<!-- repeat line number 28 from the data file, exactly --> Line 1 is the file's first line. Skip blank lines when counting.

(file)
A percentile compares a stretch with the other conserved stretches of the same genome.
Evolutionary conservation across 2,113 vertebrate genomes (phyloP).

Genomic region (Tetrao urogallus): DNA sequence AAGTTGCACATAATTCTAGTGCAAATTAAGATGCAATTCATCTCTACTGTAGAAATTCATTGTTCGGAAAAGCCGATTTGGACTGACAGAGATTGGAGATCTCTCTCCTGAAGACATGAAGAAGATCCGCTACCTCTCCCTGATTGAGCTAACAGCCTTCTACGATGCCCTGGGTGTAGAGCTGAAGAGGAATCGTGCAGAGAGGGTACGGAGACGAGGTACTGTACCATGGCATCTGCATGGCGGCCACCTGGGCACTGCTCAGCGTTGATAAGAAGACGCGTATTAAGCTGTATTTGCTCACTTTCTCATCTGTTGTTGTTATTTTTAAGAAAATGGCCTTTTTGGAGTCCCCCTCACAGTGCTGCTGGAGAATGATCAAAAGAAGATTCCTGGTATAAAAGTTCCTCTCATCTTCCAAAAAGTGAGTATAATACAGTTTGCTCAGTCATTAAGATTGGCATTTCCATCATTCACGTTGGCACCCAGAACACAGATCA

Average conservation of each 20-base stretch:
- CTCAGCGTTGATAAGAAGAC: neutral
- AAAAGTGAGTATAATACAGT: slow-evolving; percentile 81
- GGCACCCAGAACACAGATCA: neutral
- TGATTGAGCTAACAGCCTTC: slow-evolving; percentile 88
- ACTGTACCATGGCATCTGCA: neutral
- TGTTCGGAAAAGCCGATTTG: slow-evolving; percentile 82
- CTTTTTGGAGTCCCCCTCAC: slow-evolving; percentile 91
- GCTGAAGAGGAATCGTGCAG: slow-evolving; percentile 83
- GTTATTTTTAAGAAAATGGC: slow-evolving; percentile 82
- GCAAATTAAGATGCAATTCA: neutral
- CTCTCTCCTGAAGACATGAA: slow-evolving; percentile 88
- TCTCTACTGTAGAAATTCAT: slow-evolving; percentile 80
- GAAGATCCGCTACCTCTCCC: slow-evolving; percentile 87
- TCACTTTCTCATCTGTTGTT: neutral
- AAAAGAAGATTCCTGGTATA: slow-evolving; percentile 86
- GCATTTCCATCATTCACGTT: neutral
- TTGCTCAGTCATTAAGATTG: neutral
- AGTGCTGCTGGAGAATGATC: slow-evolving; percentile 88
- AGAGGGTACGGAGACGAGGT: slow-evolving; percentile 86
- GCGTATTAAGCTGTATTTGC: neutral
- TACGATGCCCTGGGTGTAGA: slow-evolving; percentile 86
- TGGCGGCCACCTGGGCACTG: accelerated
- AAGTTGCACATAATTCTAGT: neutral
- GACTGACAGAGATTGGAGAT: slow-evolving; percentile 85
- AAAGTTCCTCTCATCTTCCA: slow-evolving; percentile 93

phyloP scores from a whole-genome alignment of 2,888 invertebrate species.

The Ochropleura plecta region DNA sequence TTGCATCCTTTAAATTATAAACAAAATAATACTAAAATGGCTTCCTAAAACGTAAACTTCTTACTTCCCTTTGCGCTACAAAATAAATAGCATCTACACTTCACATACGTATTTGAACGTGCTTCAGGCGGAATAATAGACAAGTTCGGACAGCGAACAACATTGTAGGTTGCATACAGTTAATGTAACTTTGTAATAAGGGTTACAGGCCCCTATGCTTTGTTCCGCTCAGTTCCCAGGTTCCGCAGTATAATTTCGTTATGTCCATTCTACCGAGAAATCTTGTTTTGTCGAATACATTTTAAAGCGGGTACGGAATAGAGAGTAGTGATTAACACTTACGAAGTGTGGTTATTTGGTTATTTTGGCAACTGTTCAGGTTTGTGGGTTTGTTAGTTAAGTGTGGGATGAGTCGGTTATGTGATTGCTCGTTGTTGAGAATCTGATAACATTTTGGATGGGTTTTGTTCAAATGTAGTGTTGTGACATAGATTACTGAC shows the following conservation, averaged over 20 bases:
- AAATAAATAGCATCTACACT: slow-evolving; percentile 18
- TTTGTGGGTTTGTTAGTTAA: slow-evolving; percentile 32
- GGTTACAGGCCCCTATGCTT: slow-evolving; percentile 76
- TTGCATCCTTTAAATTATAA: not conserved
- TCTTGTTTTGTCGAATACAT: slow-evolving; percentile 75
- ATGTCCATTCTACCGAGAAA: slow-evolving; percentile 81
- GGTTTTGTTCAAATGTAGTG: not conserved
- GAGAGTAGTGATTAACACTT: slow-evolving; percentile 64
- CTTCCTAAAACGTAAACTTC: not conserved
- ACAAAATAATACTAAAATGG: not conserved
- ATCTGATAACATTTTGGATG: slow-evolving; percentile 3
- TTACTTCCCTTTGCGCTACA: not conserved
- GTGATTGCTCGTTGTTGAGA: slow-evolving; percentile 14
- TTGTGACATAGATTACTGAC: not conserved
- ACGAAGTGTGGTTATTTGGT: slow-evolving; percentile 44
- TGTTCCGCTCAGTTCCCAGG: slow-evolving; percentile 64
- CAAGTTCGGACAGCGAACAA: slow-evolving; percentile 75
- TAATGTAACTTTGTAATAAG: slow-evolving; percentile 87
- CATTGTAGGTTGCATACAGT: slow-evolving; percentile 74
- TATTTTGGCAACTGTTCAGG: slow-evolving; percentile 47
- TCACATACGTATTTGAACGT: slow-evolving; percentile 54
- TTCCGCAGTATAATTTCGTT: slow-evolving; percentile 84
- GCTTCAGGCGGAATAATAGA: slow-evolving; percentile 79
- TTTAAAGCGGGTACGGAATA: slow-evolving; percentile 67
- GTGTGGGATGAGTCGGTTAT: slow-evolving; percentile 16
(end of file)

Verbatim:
- GACTGACAGAGATTGGAGAT: slow-evolving; percentile 85